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12.06.19

Teens with Epilepsy Are More Likely to Discuss Suicide Online

  • KEYWORDS:
  • Child neurology
  • Epilepsy
  • Major depressive disorder
  • Meeting coverage
  • Suicide

Results of a study presented at the American Epilepsy Society Annual Meeting December 6-10, 2019 in Baltimore, MD show that teens with epilepsy are more than twice as likely as adults with the condition to talk about suicide online. The data suggests that teens are concerned with the unknown aspects of the illness. 

Other studies show the incidence of suicide among people with epilepsy is 12%, which is 22% higher than the general population. Teens worry when they can’t figure out new symptoms or a change in the pattern of their seizures—that fear may perpetuate stress and contribute to depression and suicidal thoughts. 

Researchers used artificial intelligence tools to collect and analyze 222,000 conversations and comments about epilepsy that were accessible to the public. 
They assessed 181,000 adult posts and 41,000 teen posts on message boards such as the one provided by the Epilepsy Foundation, websites such as Medscape, and social media sites such as Facebook, Instagram, and Twitter. 

More than 3 out of 4 (77%) of the posts about suicide by teenagers occurred on message boards and topical sites rather than social media. 

Of all the posts, 9,000 (4%) were related to epilepsy and suicide. Of the posts by teens, 3,200 (7.8%) were related to epilepsy and suicide compared to 5,800 (3.2%) adult posts.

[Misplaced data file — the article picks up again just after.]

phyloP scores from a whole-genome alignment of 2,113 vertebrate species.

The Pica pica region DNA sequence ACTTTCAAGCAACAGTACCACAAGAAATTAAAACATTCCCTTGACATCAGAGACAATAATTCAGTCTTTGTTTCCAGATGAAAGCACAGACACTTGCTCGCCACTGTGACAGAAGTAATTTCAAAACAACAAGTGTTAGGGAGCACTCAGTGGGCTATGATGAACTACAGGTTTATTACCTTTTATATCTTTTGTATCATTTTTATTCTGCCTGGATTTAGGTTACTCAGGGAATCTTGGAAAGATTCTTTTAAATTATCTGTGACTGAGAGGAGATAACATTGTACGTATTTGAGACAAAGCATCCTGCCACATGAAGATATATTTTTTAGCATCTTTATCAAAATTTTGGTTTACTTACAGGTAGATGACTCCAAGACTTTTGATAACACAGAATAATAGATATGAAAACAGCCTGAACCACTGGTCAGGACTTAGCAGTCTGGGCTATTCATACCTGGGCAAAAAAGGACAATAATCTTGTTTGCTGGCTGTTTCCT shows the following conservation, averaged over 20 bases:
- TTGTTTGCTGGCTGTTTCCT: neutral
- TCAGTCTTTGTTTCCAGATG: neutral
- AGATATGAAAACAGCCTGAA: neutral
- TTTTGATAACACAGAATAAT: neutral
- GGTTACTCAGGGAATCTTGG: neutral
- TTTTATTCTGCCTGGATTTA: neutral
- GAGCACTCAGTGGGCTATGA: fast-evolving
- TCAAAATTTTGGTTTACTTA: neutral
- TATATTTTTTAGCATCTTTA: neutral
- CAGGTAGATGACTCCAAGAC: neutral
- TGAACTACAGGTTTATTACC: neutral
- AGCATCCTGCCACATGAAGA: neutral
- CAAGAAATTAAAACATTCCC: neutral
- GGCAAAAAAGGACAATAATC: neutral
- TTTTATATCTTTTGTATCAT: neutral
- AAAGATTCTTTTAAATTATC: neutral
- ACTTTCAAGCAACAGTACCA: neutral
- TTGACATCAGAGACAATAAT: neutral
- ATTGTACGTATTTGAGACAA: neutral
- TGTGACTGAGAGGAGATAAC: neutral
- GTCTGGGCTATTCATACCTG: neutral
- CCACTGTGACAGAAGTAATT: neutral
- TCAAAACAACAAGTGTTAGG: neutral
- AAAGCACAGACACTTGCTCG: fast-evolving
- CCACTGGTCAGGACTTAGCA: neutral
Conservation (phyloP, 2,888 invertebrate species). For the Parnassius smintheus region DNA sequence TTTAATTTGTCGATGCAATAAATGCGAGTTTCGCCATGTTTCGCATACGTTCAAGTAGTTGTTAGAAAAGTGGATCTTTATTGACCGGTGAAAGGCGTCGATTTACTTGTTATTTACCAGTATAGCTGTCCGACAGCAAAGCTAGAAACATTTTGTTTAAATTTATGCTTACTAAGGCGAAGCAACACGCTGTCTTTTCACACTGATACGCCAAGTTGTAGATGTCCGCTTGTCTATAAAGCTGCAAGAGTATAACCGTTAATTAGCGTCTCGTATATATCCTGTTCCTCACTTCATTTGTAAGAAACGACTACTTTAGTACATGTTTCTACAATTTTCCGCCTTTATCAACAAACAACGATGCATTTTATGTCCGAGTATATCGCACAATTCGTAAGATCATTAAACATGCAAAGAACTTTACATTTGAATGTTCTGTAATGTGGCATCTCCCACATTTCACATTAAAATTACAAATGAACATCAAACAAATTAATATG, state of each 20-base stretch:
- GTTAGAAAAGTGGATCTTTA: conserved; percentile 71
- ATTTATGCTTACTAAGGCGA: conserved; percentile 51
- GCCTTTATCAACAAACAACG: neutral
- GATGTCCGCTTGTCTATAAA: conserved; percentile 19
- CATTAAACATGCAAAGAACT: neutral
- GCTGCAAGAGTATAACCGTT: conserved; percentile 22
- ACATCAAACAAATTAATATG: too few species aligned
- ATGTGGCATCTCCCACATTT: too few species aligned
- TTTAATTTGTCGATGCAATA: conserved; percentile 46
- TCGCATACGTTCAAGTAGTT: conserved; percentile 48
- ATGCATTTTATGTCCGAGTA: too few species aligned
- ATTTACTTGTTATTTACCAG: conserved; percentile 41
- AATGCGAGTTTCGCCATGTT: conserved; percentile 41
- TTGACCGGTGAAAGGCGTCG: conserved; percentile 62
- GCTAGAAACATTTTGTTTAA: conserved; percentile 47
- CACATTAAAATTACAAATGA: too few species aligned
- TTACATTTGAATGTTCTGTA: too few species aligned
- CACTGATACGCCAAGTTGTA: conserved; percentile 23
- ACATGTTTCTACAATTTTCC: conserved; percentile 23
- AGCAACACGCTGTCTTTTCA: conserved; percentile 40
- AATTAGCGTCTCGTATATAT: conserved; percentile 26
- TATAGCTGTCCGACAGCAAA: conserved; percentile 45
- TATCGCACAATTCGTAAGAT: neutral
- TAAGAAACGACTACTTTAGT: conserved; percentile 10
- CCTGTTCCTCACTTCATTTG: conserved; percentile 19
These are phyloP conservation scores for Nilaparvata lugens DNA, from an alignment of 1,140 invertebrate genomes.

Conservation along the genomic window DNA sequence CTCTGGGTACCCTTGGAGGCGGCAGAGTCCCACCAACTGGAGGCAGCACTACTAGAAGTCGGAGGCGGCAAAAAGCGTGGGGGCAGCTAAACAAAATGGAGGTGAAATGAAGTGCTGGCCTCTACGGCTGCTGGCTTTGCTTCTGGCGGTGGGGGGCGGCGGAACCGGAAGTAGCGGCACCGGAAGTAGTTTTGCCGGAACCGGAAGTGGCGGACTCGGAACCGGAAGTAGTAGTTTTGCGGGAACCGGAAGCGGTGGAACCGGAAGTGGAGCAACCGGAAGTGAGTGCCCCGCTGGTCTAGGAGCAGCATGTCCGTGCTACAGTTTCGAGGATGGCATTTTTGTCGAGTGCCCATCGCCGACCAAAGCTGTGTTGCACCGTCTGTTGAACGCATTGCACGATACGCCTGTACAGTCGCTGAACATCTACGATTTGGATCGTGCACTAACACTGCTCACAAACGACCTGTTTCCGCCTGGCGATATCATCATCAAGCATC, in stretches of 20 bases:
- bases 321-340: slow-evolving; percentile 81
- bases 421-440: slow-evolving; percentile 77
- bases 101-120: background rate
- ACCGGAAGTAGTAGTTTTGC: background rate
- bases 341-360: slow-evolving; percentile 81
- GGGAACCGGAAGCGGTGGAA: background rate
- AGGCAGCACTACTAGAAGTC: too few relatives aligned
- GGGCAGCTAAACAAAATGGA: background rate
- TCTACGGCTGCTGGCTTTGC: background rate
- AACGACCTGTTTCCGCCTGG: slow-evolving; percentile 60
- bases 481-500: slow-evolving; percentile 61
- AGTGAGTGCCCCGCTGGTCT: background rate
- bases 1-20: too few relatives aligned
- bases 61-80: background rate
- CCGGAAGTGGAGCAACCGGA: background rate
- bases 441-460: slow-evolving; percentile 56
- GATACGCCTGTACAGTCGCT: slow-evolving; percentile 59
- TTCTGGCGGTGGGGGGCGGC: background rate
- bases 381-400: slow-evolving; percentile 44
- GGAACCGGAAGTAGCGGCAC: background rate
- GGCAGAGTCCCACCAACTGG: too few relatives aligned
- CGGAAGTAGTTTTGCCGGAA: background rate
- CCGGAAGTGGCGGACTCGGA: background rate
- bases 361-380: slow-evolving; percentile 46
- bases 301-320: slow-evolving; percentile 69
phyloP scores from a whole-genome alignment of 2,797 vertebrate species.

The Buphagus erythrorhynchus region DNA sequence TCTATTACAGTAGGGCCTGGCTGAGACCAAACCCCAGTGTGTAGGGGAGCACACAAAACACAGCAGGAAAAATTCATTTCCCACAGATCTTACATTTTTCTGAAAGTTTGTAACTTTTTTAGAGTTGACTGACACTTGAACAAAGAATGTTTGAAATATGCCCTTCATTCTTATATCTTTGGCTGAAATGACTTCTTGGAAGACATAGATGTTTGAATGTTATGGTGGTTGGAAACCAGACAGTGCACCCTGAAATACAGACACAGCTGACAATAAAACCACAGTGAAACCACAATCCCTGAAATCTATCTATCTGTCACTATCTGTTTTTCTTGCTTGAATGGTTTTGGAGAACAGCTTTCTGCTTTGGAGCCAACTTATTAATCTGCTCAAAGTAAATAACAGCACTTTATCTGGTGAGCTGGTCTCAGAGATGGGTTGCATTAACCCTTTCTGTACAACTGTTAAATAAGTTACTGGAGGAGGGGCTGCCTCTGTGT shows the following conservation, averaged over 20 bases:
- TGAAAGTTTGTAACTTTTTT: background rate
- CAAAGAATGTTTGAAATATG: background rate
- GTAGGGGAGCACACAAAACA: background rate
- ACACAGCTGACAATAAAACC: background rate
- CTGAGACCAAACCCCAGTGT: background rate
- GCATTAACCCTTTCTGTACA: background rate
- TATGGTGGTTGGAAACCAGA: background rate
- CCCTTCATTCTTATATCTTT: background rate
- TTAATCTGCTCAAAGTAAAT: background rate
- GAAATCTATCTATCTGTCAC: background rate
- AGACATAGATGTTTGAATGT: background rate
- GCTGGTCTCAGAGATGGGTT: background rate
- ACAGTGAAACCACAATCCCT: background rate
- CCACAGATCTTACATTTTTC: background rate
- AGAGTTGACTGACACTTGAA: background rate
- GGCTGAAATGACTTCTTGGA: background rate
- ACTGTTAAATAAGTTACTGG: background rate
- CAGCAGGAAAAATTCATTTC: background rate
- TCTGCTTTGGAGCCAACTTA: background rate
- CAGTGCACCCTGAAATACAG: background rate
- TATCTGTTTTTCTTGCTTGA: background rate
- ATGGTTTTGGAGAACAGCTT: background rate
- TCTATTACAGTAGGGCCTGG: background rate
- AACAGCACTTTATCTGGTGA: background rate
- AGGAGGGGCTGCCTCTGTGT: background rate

Other findings include:

•    63% of posts by teens expressed fear about the unknown vs. 12% of posts by adults
•    30% of posts by teens discussed social consequences of seizures vs. 21% of posts by adults
•    Teenagers sought emotional support in 29% of their posts vs. 19% of adults in their posts
•    Conversely, 46% of adults expressed helplessness vs. 33% of teens
•    42% of adults expressed hopelessness vs. 4% of teens

“Parents often fear overwhelming their child by providing too much information about the characteristics of epilepsy, but if teens don’t get the answers they’ll go looking online, and sometimes that information is not correct or is incomplete,” said Tatiana Falcone, MD, child and adolescent psychiatrist at the Epilepsy Center, Cleveland Clinic. “The fact that teenagers are still seeking information and haven’t given up suggests we have a window of opportunity for providing them supportive and therapeutic information. Social media-based outreach programs could have a significant impact on suicide prevention among teens, who clearly are motivated to improve their well-being. It’s important that teens know there is always hope, that knowledge is power and the more they know, the better they can take care of themselves and their epilepsy.” 
 

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